Friday, March 1, 2013

In the Library, With the Candlestick

I'm pretty certain at this point that the next novel I write is going to be a mystery of some type. It might be an alt-history cyberpunk time-travel conspiracy-theory mystery (or some such), but it will be a mystery. I've already been inflicting whodunits on my roleplaying group; I might as well try to write one for real.

There are two things I like about mystery stories, the first being the problem-solving aspect. I like solving puzzles, and even though I'm terrible at solving a mystery story before the protagonists do, I get a vicarious thrill out of watching them do it. I like to watch the heroes discussing possibilities and spinning out theories to connect the known events.

Second, I think that mysteries present an interesting way to perform character exploration in fiction. In a good detective story (or at least what I consider to be a good detective story), when the sleuth interviews a suspect, the interview provides more than just information. The interviews reveal the personalities and the motivations of the suspects, as well as their perceptions of the other characters, by way of dialogue. The author can use these scenes as opportunities to deliver a concentrated dose of character development.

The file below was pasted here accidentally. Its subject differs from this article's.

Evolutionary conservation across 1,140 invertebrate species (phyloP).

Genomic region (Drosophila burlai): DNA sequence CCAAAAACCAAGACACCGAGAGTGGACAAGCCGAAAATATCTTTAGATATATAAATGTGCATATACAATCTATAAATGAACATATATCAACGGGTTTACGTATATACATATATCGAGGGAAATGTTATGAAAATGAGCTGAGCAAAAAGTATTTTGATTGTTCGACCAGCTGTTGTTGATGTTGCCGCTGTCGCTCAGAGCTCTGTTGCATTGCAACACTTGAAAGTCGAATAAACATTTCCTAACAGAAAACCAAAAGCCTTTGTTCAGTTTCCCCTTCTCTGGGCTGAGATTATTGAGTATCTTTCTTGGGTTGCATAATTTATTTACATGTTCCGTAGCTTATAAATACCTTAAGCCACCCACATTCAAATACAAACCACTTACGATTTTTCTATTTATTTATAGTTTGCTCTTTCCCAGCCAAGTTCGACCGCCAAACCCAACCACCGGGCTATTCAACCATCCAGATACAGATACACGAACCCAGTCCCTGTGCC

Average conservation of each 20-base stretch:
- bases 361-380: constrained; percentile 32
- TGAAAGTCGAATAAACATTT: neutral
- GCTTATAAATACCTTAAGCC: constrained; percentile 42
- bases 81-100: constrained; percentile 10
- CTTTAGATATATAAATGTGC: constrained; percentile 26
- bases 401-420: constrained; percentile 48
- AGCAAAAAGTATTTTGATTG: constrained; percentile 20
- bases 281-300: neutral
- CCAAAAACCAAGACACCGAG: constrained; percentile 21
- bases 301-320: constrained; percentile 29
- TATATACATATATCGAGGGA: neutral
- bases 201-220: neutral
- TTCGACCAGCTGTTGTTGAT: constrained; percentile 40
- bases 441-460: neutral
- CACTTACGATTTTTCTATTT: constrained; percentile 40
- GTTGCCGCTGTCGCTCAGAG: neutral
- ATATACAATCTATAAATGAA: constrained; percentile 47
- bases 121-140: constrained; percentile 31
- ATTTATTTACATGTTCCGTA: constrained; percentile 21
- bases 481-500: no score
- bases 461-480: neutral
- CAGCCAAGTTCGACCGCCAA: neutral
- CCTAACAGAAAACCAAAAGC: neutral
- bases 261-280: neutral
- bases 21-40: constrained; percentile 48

As such, I expect my hypothetical mystery novel will be more of a crime story than a whodunit, since I don't expect to lay out an intricate web of clues that would lead the observant reader to an inevitable deduction of the identity of the guilty party. I expect to set my protagonist on a search for the truth in the middle of a pack of characters who are all lying about something, for their own reasons, and let them all flirt and fight and scheme until the gunsmoke settles and the facts are revealed.

Maybe instead, it should be a historical coming-of-age urban-fantasy romantic mystery...